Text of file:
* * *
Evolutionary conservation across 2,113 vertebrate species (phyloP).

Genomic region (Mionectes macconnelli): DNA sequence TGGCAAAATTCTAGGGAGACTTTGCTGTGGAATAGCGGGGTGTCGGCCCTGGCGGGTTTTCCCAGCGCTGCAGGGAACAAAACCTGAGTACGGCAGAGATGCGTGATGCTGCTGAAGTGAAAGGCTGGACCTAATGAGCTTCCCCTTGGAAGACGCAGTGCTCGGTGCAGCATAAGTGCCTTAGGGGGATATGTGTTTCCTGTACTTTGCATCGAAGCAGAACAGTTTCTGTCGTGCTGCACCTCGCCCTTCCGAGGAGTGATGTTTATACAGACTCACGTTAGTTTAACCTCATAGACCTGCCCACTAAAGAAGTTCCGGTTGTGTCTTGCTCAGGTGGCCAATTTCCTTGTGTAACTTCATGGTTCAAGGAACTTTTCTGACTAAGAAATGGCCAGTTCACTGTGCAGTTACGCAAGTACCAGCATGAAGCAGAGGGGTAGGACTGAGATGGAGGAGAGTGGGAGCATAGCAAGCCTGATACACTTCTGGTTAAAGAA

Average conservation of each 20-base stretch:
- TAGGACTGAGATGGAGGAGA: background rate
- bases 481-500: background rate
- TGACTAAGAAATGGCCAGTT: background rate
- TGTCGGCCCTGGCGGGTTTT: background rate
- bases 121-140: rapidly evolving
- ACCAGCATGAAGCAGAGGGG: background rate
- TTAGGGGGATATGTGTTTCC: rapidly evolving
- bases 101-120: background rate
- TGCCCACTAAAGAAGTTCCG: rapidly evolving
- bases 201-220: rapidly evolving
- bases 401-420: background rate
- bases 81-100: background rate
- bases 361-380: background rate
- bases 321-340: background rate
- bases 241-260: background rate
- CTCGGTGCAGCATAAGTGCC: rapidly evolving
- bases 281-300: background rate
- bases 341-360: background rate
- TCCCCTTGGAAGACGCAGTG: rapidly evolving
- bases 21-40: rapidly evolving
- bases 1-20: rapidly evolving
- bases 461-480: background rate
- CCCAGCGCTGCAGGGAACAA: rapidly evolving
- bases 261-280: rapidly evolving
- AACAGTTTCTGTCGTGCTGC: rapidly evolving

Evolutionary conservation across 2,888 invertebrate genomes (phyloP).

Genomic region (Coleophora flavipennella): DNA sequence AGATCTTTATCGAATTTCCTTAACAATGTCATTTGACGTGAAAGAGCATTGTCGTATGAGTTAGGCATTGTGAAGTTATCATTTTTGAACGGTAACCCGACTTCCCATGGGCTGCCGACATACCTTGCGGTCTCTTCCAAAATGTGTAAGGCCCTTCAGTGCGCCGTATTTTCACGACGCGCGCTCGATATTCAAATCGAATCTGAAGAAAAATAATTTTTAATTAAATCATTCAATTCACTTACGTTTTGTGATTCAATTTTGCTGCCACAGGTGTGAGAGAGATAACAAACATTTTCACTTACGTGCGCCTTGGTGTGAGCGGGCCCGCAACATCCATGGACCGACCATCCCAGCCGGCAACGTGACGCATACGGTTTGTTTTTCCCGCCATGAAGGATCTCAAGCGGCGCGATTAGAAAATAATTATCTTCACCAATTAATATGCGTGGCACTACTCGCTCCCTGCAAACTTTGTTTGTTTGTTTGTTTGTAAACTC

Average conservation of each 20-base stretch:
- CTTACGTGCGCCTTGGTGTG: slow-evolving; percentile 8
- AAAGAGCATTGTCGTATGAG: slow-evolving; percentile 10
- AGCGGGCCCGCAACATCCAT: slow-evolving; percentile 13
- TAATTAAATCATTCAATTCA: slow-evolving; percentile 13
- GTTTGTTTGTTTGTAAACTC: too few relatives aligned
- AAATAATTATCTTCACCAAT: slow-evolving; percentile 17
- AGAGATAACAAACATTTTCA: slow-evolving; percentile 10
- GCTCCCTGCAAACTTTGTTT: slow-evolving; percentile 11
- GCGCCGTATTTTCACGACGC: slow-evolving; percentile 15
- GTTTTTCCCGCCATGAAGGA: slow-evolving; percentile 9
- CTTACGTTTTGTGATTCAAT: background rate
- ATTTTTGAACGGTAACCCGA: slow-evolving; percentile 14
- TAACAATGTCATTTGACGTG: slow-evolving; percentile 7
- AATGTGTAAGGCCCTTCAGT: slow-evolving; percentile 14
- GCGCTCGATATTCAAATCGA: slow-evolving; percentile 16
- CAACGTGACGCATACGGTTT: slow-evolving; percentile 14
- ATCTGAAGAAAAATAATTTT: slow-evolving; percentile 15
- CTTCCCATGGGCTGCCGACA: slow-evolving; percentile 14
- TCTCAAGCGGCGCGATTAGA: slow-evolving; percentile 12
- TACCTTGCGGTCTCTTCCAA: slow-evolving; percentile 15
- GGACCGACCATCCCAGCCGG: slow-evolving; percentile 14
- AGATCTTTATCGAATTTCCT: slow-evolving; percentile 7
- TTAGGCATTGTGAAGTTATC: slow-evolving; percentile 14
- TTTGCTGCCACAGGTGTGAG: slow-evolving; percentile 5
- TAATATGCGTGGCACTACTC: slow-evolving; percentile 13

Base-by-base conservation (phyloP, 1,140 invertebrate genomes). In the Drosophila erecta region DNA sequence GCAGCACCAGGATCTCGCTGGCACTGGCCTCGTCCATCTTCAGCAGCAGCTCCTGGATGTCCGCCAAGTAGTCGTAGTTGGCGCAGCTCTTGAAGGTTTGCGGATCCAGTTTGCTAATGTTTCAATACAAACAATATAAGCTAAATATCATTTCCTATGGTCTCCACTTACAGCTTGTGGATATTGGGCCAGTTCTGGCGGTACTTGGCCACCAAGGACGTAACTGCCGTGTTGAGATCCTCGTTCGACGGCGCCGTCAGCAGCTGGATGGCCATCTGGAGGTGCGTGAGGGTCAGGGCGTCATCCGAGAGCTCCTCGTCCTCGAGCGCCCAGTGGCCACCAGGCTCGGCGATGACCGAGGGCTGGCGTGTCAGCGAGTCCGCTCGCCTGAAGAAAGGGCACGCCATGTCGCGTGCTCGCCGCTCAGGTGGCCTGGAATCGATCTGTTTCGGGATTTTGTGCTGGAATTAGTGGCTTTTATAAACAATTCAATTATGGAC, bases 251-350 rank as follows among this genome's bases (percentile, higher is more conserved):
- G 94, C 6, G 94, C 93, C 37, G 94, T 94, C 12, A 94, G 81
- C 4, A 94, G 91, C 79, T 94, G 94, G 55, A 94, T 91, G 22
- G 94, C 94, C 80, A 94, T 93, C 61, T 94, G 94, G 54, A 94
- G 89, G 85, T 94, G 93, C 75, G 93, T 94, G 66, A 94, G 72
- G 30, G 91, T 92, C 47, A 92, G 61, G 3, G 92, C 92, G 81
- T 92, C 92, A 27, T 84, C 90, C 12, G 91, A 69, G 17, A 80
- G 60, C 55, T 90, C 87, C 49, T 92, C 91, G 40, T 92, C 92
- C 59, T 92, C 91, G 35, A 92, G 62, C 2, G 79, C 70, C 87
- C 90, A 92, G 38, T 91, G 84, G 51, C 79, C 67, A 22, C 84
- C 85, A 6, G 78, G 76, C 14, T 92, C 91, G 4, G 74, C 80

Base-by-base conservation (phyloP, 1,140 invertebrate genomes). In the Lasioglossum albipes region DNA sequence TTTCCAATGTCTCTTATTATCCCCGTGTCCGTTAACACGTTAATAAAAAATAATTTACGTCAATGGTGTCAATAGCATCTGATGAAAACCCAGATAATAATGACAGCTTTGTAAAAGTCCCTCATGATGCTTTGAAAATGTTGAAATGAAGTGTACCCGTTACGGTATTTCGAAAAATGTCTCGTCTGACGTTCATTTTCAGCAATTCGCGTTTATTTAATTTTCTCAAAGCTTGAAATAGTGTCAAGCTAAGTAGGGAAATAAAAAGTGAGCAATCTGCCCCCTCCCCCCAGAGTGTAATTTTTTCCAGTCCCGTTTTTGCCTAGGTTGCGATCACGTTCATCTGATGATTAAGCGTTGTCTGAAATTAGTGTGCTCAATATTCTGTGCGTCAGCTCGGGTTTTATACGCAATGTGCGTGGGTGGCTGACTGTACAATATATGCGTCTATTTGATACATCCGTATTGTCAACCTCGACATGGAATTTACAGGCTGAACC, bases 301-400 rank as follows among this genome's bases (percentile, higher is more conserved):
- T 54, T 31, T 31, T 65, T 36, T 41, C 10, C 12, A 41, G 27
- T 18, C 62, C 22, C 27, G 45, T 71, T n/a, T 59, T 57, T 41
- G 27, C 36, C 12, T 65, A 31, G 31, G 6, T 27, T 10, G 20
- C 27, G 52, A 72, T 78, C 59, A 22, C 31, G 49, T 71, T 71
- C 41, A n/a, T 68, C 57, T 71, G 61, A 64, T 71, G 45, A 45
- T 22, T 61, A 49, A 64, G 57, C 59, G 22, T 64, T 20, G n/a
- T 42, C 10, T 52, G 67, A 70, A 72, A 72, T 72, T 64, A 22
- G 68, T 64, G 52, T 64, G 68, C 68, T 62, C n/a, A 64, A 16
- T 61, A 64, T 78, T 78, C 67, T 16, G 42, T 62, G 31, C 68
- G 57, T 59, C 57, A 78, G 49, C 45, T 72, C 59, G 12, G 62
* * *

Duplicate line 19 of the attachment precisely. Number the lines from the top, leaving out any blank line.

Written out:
- CTCGGTGCAGCATAAGTGCC: rapidly evolving